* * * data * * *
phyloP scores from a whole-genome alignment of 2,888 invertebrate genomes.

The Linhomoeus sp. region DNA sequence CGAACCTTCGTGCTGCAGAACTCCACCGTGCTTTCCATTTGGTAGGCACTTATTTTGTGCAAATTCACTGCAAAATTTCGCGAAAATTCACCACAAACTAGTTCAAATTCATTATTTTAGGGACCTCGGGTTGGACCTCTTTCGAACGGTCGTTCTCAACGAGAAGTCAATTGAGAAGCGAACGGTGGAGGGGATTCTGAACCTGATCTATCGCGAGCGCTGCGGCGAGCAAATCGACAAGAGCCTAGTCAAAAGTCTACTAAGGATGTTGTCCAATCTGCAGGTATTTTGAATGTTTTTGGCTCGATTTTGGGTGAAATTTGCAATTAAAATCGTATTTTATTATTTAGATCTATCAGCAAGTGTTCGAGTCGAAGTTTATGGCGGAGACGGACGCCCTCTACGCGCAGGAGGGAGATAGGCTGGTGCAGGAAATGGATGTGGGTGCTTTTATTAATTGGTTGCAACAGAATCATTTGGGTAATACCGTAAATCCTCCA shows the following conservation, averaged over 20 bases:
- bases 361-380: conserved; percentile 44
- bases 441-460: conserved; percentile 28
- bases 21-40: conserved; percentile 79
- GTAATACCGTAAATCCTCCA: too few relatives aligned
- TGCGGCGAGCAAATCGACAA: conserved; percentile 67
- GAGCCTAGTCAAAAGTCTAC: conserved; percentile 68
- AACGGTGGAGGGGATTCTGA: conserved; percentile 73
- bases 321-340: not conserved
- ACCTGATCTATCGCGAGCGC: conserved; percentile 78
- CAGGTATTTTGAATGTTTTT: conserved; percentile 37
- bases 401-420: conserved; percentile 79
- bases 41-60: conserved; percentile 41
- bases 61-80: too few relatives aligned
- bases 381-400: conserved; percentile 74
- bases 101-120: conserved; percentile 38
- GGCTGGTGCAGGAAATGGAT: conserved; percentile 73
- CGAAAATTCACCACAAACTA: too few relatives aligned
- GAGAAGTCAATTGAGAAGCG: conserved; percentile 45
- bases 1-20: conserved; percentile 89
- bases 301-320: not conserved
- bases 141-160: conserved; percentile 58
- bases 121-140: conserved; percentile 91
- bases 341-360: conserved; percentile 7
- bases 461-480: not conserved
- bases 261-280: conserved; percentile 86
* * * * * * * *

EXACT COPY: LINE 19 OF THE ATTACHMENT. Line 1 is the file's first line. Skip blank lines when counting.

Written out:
- CGAAAATTCACCACAAACTA: too few relatives aligned